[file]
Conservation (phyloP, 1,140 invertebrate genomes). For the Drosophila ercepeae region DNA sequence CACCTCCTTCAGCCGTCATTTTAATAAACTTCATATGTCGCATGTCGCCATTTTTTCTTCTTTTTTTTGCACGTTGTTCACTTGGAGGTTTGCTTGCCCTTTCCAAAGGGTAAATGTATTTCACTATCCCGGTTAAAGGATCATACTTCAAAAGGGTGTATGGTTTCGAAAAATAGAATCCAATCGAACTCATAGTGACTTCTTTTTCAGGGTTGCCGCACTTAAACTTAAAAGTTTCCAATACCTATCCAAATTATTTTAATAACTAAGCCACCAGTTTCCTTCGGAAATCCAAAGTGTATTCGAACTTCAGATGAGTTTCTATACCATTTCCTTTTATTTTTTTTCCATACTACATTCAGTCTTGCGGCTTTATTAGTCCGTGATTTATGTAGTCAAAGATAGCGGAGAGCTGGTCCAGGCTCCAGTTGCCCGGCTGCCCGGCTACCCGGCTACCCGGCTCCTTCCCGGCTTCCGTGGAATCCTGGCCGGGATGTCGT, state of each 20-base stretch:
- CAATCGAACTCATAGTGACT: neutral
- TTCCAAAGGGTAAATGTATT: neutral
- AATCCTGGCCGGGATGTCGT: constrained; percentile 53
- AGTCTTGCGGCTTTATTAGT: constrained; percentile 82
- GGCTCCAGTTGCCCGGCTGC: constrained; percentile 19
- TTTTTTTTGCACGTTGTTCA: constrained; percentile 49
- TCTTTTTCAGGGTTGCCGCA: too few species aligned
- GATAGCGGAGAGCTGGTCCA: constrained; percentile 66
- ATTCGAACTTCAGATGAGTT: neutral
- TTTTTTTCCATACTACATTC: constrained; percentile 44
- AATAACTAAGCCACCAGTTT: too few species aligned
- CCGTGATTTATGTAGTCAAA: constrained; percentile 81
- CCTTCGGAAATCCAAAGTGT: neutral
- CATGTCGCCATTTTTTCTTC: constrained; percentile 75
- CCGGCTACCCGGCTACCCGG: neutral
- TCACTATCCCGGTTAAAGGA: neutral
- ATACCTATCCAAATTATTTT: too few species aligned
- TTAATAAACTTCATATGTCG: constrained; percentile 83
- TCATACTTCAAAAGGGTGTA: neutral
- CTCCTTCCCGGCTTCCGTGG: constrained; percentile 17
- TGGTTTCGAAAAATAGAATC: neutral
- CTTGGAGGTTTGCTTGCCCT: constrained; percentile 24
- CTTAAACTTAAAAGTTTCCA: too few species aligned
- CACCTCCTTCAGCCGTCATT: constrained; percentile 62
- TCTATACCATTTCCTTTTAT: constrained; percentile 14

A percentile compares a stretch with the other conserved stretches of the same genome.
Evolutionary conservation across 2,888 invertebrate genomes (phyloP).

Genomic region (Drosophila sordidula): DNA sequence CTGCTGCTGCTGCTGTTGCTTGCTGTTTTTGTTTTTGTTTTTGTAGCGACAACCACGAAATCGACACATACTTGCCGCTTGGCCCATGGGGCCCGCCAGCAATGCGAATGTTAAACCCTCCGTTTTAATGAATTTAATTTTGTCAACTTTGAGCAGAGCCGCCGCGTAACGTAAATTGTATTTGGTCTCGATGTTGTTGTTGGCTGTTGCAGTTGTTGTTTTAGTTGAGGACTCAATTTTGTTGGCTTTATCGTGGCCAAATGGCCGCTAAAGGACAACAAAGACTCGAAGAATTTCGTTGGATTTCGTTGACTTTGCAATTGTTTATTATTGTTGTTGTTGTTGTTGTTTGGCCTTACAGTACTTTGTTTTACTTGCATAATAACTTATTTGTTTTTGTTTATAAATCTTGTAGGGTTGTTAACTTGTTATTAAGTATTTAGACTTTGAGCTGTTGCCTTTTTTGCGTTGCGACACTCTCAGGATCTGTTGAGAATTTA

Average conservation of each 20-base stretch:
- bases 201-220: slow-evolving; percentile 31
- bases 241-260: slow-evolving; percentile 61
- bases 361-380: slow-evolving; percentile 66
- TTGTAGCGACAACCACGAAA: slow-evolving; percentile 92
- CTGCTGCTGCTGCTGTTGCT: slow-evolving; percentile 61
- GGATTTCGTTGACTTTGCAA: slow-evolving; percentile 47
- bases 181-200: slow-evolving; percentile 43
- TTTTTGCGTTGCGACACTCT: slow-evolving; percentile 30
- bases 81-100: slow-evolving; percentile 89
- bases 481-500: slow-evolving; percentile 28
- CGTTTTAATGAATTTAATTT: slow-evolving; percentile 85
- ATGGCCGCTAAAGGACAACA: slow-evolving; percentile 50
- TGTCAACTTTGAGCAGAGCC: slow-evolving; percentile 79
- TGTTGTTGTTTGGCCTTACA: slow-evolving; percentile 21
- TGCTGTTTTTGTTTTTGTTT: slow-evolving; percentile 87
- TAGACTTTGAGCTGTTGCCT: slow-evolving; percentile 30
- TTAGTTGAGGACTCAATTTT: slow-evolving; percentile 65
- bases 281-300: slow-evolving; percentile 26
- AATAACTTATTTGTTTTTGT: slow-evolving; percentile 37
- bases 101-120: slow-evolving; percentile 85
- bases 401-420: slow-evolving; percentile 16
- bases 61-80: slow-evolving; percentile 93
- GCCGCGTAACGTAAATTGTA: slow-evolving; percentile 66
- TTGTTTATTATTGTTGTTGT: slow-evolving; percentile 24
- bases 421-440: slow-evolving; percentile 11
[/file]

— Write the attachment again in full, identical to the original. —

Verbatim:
Conservation (phyloP, 1,140 invertebrate genomes). For the Drosophila ercepeae region DNA sequence CACCTCCTTCAGCCGTCATTTTAATAAACTTCATATGTCGCATGTCGCCATTTTTTCTTCTTTTTTTTGCACGTTGTTCACTTGGAGGTTTGCTTGCCCTTTCCAAAGGGTAAATGTATTTCACTATCCCGGTTAAAGGATCATACTTCAAAAGGGTGTATGGTTTCGAAAAATAGAATCCAATCGAACTCATAGTGACTTCTTTTTCAGGGTTGCCGCACTTAAACTTAAAAGTTTCCAATACCTATCCAAATTATTTTAATAACTAAGCCACCAGTTTCCTTCGGAAATCCAAAGTGTATTCGAACTTCAGATGAGTTTCTATACCATTTCCTTTTATTTTTTTTCCATACTACATTCAGTCTTGCGGCTTTATTAGTCCGTGATTTATGTAGTCAAAGATAGCGGAGAGCTGGTCCAGGCTCCAGTTGCCCGGCTGCCCGGCTACCCGGCTACCCGGCTCCTTCCCGGCTTCCGTGGAATCCTGGCCGGGATGTCGT, state of each 20-base stretch:
- CAATCGAACTCATAGTGACT: neutral
- TTCCAAAGGGTAAATGTATT: neutral
- AATCCTGGCCGGGATGTCGT: constrained; percentile 53
- AGTCTTGCGGCTTTATTAGT: constrained; percentile 82
- GGCTCCAGTTGCCCGGCTGC: constrained; percentile 19
- TTTTTTTTGCACGTTGTTCA: constrained; percentile 49
- TCTTTTTCAGGGTTGCCGCA: too few species aligned
- GATAGCGGAGAGCTGGTCCA: constrained; percentile 66
- ATTCGAACTTCAGATGAGTT: neutral
- TTTTTTTCCATACTACATTC: constrained; percentile 44
- AATAACTAAGCCACCAGTTT: too few species aligned
- CCGTGATTTATGTAGTCAAA: constrained; percentile 81
- CCTTCGGAAATCCAAAGTGT: neutral
- CATGTCGCCATTTTTTCTTC: constrained; percentile 75
- CCGGCTACCCGGCTACCCGG: neutral
- TCACTATCCCGGTTAAAGGA: neutral
- ATACCTATCCAAATTATTTT: too few species aligned
- TTAATAAACTTCATATGTCG: constrained; percentile 83
- TCATACTTCAAAAGGGTGTA: neutral
- CTCCTTCCCGGCTTCCGTGG: constrained; percentile 17
- TGGTTTCGAAAAATAGAATC: neutral
- CTTGGAGGTTTGCTTGCCCT: constrained; percentile 24
- CTTAAACTTAAAAGTTTCCA: too few species aligned
- CACCTCCTTCAGCCGTCATT: constrained; percentile 62
- TCTATACCATTTCCTTTTAT: constrained; percentile 14

A percentile compares a stretch with the other conserved stretches of the same genome.
Evolutionary conservation across 2,888 invertebrate genomes (phyloP).

Genomic region (Drosophila sordidula): DNA sequence CTGCTGCTGCTGCTGTTGCTTGCTGTTTTTGTTTTTGTTTTTGTAGCGACAACCACGAAATCGACACATACTTGCCGCTTGGCCCATGGGGCCCGCCAGCAATGCGAATGTTAAACCCTCCGTTTTAATGAATTTAATTTTGTCAACTTTGAGCAGAGCCGCCGCGTAACGTAAATTGTATTTGGTCTCGATGTTGTTGTTGGCTGTTGCAGTTGTTGTTTTAGTTGAGGACTCAATTTTGTTGGCTTTATCGTGGCCAAATGGCCGCTAAAGGACAACAAAGACTCGAAGAATTTCGTTGGATTTCGTTGACTTTGCAATTGTTTATTATTGTTGTTGTTGTTGTTGTTTGGCCTTACAGTACTTTGTTTTACTTGCATAATAACTTATTTGTTTTTGTTTATAAATCTTGTAGGGTTGTTAACTTGTTATTAAGTATTTAGACTTTGAGCTGTTGCCTTTTTTGCGTTGCGACACTCTCAGGATCTGTTGAGAATTTA

Average conservation of each 20-base stretch:
- bases 201-220: slow-evolving; percentile 31
- bases 241-260: slow-evolving; percentile 61
- bases 361-380: slow-evolving; percentile 66
- TTGTAGCGACAACCACGAAA: slow-evolving; percentile 92
- CTGCTGCTGCTGCTGTTGCT: slow-evolving; percentile 61
- GGATTTCGTTGACTTTGCAA: slow-evolving; percentile 47
- bases 181-200: slow-evolving; percentile 43
- TTTTTGCGTTGCGACACTCT: slow-evolving; percentile 30
- bases 81-100: slow-evolving; percentile 89
- bases 481-500: slow-evolving; percentile 28
- CGTTTTAATGAATTTAATTT: slow-evolving; percentile 85
- ATGGCCGCTAAAGGACAACA: slow-evolving; percentile 50
- TGTCAACTTTGAGCAGAGCC: slow-evolving; percentile 79
- TGTTGTTGTTTGGCCTTACA: slow-evolving; percentile 21
- TGCTGTTTTTGTTTTTGTTT: slow-evolving; percentile 87
- TAGACTTTGAGCTGTTGCCT: slow-evolving; percentile 30
- TTAGTTGAGGACTCAATTTT: slow-evolving; percentile 65
- bases 281-300: slow-evolving; percentile 26
- AATAACTTATTTGTTTTTGT: slow-evolving; percentile 37
- bases 101-120: slow-evolving; percentile 85
- bases 401-420: slow-evolving; percentile 16
- bases 61-80: slow-evolving; percentile 93
- GCCGCGTAACGTAAATTGTA: slow-evolving; percentile 66
- TTGTTTATTATTGTTGTTGT: slow-evolving; percentile 24
- bases 421-440: slow-evolving; percentile 11